LockDown & Locks

Lockdown has given me the opportunity to fix one job that had been annoying me but had been put on the ‘to do’ list as I was not sure how the issue was to be fixed!

When I put my green MGB on the road a couple of years ago the ignition key would only operate in the ignition and glove box – it would not operate either the door or boot locks, and I had no key for these, as they came from different ‘parts cars’.

A search on Google and I was ready to attack the problem. First the locks had to come out of the car. The boot lock is easy, just unscrew the internal large locking ring holding the lock and handle to the boot lid and away it came. Door locks came out after removing the waist rail, window winder, door handle, door pull and the multitude of screws holding the door card to the door.

Mine is a pull handle car, and the lock is held in the door by a large clip on the inside, and after removing this the lock together with a connecting rod simply pulls out. (Push button handle cars have a slightly different system, but the cylinder and barrel operate in the same way).

The connecting rod is held onto the lock cylinder by a circlip, then another circlip holds the cylinder in the barrel. The boot lock has a small bolt holding an actuating lever onto the end of the lock cylinder, then again a circlip holds the cylinder in the barrel.

With the cylinders removed it is easy to see how the locks work when the key is inserted, and I found that two of the cylinders operated correctly with the ignition key, but a build-up of dirt was stopping the cylinder rotating in the barrel, so a quick clean fixed two of the three!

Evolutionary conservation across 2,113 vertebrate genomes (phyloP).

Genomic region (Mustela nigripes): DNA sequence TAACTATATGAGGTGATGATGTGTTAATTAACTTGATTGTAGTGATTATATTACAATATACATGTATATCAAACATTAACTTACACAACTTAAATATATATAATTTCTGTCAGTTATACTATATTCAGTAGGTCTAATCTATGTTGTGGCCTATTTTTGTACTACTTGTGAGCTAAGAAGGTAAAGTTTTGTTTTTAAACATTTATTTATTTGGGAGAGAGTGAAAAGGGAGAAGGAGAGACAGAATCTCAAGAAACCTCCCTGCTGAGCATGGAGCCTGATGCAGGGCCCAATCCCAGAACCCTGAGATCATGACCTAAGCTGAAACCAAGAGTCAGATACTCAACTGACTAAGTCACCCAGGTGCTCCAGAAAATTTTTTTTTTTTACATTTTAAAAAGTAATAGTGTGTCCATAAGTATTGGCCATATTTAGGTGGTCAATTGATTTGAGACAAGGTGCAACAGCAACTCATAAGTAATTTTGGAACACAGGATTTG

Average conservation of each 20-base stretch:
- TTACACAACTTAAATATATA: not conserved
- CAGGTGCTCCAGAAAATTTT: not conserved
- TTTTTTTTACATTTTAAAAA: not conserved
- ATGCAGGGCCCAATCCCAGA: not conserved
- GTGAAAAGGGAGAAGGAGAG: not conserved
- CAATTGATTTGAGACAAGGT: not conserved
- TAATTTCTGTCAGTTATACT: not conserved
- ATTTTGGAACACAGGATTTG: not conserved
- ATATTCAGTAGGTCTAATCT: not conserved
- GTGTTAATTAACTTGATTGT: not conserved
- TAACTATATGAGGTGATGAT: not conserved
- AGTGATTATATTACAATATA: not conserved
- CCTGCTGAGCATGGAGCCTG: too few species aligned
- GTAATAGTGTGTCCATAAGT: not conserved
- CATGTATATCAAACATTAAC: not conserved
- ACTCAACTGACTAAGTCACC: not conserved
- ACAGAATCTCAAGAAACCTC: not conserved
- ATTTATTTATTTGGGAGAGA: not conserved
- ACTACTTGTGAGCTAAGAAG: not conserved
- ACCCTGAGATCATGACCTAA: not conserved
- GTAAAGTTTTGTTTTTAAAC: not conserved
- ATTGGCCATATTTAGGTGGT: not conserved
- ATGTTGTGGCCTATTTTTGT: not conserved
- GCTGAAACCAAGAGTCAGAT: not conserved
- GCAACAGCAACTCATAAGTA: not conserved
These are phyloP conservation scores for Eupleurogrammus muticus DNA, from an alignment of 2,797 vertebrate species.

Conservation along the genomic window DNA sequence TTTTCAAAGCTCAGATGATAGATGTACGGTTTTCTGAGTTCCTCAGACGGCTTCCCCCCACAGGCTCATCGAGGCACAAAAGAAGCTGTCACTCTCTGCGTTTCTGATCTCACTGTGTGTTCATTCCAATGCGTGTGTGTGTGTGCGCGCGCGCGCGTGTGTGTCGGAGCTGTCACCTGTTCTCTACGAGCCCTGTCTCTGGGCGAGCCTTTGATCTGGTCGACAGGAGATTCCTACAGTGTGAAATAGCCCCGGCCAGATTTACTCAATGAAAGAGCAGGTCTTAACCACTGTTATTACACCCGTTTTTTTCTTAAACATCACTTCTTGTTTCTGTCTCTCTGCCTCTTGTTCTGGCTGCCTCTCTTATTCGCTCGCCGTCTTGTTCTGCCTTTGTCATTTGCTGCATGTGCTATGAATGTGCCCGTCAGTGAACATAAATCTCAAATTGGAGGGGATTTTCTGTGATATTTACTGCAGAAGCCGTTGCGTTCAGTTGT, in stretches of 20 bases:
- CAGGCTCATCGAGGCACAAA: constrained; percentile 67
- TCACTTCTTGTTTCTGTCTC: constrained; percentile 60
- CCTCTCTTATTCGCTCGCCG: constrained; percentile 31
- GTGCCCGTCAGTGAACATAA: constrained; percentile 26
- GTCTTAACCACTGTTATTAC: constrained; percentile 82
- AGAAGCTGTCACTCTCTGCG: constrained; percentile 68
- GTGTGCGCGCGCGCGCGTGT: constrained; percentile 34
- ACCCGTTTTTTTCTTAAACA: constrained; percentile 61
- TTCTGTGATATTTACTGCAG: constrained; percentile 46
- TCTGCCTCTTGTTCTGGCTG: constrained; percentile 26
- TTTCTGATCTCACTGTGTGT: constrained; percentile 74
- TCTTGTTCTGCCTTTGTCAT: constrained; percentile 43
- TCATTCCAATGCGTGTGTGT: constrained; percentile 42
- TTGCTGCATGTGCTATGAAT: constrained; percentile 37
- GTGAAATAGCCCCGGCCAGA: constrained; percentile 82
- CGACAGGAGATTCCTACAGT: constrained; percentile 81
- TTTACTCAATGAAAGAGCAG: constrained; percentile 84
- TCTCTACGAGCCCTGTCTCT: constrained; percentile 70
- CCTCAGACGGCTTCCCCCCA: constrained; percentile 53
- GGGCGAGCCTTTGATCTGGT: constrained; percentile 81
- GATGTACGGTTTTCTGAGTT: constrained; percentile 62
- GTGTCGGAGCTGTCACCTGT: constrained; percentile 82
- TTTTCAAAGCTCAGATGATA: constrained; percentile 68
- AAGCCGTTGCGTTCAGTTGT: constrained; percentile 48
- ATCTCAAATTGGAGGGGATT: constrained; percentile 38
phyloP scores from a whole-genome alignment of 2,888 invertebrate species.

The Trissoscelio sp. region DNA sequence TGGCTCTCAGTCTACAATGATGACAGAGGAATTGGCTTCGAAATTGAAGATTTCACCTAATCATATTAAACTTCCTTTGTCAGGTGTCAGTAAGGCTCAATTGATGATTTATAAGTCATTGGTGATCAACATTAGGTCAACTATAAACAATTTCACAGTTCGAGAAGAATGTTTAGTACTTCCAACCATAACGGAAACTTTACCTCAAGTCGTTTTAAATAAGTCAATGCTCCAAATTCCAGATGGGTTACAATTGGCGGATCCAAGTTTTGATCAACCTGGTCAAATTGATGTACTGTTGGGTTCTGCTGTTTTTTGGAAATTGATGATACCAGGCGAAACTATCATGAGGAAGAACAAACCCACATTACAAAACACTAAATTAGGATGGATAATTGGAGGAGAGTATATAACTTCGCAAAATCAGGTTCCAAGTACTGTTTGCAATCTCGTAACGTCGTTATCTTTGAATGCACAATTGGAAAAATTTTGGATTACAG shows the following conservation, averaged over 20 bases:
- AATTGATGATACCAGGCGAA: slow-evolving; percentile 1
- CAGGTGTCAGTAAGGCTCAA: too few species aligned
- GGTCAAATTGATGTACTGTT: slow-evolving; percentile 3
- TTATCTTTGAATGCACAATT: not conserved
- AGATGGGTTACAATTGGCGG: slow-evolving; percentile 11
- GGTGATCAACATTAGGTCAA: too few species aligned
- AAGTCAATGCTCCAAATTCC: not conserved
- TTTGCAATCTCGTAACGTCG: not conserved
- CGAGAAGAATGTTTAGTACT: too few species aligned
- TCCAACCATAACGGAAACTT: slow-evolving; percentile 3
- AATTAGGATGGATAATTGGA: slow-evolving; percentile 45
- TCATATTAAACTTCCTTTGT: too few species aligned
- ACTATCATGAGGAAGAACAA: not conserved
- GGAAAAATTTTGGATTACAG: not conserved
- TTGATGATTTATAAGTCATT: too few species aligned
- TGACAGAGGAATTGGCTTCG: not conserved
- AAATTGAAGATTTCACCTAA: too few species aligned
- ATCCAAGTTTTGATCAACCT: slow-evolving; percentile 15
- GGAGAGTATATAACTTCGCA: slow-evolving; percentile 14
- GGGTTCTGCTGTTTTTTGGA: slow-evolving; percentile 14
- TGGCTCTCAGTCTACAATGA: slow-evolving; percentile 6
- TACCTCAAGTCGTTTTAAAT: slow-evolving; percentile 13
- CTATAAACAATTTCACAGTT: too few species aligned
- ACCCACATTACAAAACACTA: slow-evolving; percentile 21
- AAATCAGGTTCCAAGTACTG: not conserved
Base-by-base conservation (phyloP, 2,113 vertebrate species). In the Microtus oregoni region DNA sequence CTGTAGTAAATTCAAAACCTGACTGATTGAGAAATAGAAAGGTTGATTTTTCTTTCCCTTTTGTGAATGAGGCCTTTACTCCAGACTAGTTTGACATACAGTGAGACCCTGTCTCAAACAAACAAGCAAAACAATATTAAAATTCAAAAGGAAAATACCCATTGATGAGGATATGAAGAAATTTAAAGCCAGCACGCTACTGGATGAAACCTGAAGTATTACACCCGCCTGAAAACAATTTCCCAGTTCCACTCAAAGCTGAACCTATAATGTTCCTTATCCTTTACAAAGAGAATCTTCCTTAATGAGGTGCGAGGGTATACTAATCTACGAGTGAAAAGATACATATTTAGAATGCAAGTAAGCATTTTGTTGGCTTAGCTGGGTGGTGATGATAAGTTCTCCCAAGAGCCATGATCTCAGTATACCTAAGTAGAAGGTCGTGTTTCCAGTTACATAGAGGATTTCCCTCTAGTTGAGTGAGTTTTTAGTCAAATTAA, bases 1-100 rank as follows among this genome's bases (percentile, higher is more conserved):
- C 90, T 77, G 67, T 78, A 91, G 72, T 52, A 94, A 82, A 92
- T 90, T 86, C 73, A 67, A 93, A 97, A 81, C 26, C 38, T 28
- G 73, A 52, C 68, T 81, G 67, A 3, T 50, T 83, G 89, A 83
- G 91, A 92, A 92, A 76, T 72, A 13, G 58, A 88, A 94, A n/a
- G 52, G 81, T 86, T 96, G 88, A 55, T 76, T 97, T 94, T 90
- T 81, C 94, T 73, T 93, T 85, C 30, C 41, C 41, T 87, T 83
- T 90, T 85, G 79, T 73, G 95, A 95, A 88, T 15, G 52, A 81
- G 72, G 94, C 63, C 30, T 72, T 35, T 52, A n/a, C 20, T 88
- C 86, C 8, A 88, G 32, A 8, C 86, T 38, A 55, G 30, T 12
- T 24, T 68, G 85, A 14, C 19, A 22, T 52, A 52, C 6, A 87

Picture 1 shows the cylinder without the key, and the five spring loaded ‘pins’ are extended and stop the cylinder rotating in the barrel.

Picture 2 shows the key inserted, and the five ‘pins’ should all be flush with the surface to allow the cylinder rotate in the barrel.

Picture 3 – After a quick grind to those ‘pins’ still extended and now the same key works all locks!

There is still enough length on the ‘pins’ to stop the cylinder rotating without the key, although it may make picking the lock easier – but who is to know!

Re-assembly and putting back in the car is the reverse of removing, but locating the connecting rods to the locking lever in the car is somewhat of a ‘fiddle’ as it has to be done by touch. It is important to put Loctite on the small bolt of the boot lock, as should this come unscrewed and the lever fall off there is no way to open the boot without causing expensive damage! (It is wise to check this bolt is tight on your car)

Now if only I could find a locking fuel cap with the same style of lock I would only need one key instead of the two I now need.

Greg Fereday

Thank you to MGCC Sydney and Greg Fereday for allowing us to replicate this article.